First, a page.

Central Point community development director retires
A fixture in Central Point for nearly a quarter century, Community Development Director Tom Humphrey quietly stepped into retirement last week. Those who worked with him say he will be sorely missed, though his contributions to the city will be long-lasting.
Hired as planning director in 1998, Humphrey guided everything from downtown improvement and planning for an award-winning transit-oriented development to supporting small businesses and creating a culture of teamwork at city hall.
Humphrey, 68, battled an attempt by Walmart to site a supercenter a stone’s throw from downtown and helped facilitate an added rail crossing — a near impossibility in the planning world — along Highway 99 for access into Twin Creeks.
A Woodland, California native, Humphrey’s foray into municipal planning happened by chance.
“I had gone to school in San Diego after I got out of the Navy and had worked for the city of San Diego briefly as a summer intern. I remember thinking, ‘I’m going to just push the pause button and let the Lord talk to me about what I should do next.’ He was instrumental in moving me from initial college entrance into the Navy and then, after active duty, helped me make the decision to go into the reserves,” Humphrey said.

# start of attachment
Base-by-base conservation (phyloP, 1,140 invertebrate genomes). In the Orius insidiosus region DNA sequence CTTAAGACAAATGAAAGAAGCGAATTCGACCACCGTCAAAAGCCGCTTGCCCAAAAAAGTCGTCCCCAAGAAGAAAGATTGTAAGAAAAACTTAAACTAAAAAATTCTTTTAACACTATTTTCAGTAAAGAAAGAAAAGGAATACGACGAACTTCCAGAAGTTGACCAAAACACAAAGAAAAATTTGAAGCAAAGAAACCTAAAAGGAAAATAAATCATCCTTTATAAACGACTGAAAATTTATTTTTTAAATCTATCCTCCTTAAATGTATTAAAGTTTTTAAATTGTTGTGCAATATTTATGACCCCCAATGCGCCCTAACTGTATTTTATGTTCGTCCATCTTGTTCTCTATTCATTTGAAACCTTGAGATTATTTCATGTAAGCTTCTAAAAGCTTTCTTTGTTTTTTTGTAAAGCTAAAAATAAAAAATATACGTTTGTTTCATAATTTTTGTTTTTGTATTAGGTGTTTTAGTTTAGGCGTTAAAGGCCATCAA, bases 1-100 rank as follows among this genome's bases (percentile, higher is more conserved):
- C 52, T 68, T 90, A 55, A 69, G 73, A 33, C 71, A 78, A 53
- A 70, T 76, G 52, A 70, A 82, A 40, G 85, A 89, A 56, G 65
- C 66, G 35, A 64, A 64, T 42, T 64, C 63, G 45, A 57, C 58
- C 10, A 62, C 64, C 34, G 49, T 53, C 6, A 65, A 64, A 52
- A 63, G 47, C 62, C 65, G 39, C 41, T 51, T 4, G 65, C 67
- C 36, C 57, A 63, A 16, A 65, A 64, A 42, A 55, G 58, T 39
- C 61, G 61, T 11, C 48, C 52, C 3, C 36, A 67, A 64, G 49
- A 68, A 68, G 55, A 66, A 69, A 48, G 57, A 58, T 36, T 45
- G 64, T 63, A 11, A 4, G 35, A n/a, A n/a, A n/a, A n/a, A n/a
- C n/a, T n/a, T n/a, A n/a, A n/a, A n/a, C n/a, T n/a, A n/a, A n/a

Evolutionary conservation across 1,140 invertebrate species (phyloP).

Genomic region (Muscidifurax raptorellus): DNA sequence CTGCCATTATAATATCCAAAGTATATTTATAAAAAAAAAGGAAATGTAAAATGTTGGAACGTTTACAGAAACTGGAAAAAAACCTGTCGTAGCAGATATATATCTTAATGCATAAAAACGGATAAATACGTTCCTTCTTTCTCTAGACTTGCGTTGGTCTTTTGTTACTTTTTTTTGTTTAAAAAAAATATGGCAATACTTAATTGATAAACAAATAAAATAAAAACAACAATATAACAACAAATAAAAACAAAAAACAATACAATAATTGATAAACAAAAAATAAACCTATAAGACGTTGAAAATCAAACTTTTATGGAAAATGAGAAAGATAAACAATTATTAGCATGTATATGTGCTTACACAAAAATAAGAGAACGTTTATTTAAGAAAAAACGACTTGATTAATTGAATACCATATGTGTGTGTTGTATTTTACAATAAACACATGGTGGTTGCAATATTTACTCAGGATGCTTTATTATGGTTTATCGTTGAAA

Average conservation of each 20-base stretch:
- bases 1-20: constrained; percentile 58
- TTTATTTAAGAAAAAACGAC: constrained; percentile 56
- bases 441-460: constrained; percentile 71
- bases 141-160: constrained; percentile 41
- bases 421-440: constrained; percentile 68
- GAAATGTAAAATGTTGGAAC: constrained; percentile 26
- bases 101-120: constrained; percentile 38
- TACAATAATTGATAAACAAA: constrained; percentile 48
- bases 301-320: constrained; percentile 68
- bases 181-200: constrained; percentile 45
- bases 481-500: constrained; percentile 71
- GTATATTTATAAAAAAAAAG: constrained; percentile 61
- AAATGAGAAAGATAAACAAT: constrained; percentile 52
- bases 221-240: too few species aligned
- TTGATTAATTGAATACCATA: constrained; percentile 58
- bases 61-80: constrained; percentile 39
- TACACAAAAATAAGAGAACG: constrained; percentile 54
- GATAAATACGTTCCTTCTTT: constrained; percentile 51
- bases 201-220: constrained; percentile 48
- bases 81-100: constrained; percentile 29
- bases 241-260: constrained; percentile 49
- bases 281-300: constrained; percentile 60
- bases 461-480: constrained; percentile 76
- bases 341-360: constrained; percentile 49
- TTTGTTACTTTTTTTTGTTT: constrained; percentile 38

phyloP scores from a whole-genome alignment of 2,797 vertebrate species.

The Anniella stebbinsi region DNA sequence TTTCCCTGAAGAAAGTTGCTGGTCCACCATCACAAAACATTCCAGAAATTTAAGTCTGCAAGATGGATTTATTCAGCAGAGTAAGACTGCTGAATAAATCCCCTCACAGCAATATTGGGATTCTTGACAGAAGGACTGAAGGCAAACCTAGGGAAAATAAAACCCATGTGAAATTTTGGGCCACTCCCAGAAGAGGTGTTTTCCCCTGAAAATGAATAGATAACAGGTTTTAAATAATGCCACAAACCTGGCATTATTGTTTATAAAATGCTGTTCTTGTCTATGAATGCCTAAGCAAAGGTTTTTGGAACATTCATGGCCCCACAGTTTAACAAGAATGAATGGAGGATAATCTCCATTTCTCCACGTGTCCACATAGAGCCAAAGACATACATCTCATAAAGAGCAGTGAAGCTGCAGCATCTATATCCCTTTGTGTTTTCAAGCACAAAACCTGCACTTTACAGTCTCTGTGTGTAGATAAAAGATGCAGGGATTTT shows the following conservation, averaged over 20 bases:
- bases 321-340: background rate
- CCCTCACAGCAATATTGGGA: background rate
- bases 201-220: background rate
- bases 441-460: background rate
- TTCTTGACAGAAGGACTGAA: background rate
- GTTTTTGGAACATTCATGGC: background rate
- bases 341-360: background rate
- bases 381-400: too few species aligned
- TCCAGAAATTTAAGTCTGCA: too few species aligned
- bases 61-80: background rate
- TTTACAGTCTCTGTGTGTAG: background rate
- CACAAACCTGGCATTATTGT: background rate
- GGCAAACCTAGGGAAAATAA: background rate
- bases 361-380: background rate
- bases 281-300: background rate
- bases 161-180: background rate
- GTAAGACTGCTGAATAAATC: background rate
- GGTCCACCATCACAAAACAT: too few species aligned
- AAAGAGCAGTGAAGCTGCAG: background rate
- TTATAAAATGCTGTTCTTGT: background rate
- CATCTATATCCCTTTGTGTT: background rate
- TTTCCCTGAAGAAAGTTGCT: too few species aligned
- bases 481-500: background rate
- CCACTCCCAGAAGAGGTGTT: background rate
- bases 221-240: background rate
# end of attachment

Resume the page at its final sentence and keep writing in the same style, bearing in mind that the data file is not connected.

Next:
“After the Navy, my friends and family all thought my electrical training would be the reasonable thing to pursue. Two years into classes, I was married with two kids and people were like, ‘Stick with it, Tom!’”
Unenthused with the prospect of a career as an electrician, a bus ride would alter his path.
“My wife used our car, and so I was riding the city bus to the campus. I’d been trying to figure out what I was going to do. One day, there was a guy on the bus who had a stack of books on transportation planning. I asked him, ‘Are you in engineering?’ He said, ‘No, I’m in the school of geography with an emphasis on urban and transportation planning,” Humphrey recalled.
“I made appointment with chairman of my department and asked, ‘What about geography? Can I get a job after school? ... He told me that my options were, ‘You can teach geography, go into meteorology, work for the defense mapping agency or the Bureau of Census … or be a land-use and transportation planner.’”